Whatever well-intentioned reasons existed in 1913 for creating the Federal Reserve -- to provide an elastic currency to soften the blow of economic contractions caused by "irrational exuberance" (and that will never be conquered, so long as humans have aspirations) -- one would be hard-pressed to say that the financial fallout from this latest money meltdown will have less damaging consequences for the average person than would have been incurred under a gold standard.

Moreover, the mission of the central bank has been greatly compromised. Can anyone have faith that Fed policy decisions going into the future will deliver more reliable money? Don't we already know in our bones that the cost of this latest financial nightmare will be born by all of us who store the value of our labor and measure our purchasing power in the form of dollars? As John Maynard Keynes, the famous British economist, observed in his "Tract on Monetary Reform," published in 1923:

"It is common to speak as though, when a Government pays its way by inflation, the people of the country avoid taxation. We have seen that this is not so. What is raised by printing notes is just as much taken from the public as is a beer-duty or an income-tax. What a Government spends the public pay for. There is no such thing as an uncovered deficit."

The entire world has been affected by the breakdown of the U.S. financial system, thanks to the globalization of investment capital. But the free flow of capital -- along with free trade -- is a good thing, the best path to global prosperity. The problem is that the role of the dollar as the world's primary reserve currency has been called into serious question, both by allies and adversaries. Writing in the People's Daily, Chinese economist Shi Jianxun laments: "The world urgently needs to create a diversified currency and financial system and fair and just financial order that is not dependent on the United States."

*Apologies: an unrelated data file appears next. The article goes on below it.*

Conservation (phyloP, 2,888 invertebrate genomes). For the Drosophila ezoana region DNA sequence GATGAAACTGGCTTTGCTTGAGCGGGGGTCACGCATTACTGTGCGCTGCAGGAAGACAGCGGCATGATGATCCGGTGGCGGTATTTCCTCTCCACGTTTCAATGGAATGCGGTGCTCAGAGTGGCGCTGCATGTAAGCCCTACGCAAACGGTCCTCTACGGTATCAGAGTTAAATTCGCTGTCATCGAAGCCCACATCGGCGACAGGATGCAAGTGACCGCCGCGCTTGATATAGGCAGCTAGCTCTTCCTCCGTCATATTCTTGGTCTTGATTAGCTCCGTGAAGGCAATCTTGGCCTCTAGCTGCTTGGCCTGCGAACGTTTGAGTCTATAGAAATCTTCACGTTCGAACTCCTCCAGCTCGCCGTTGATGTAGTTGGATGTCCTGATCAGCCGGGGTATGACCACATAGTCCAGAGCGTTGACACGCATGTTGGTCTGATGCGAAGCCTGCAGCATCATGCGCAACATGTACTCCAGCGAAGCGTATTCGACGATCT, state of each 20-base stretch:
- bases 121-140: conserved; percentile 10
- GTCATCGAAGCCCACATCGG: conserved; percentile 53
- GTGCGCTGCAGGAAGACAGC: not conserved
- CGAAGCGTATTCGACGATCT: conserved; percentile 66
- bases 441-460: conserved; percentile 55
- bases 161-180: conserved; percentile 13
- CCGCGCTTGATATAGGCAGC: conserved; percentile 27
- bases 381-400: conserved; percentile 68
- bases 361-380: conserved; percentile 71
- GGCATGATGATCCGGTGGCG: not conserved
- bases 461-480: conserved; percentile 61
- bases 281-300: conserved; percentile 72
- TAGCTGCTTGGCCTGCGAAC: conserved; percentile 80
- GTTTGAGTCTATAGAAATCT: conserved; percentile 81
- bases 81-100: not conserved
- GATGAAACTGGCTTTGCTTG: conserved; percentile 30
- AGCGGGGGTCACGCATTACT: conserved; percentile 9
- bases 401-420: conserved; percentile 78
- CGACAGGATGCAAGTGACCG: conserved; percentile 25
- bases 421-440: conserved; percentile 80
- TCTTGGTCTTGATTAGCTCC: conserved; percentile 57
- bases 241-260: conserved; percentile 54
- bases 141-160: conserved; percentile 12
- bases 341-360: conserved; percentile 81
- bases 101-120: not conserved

Let's do exactly that. It is time to take on the task of establishing a new foundation for international economic relations and financial relations -- one dedicated to open markets and based on monetary integrity. Every country is responsible for anchoring its own currency to the universal reserve asset, and every citizen has the right to convert the national currency into the universal reserve asset.

That's how a gold standard works. A bimetallic system, linked to silver and gold, works the same way. In either case the money is fixed to a common anchor -- and thus automatically functions as a common currency to serve the needs of legitimate producers and consumers throughout the world.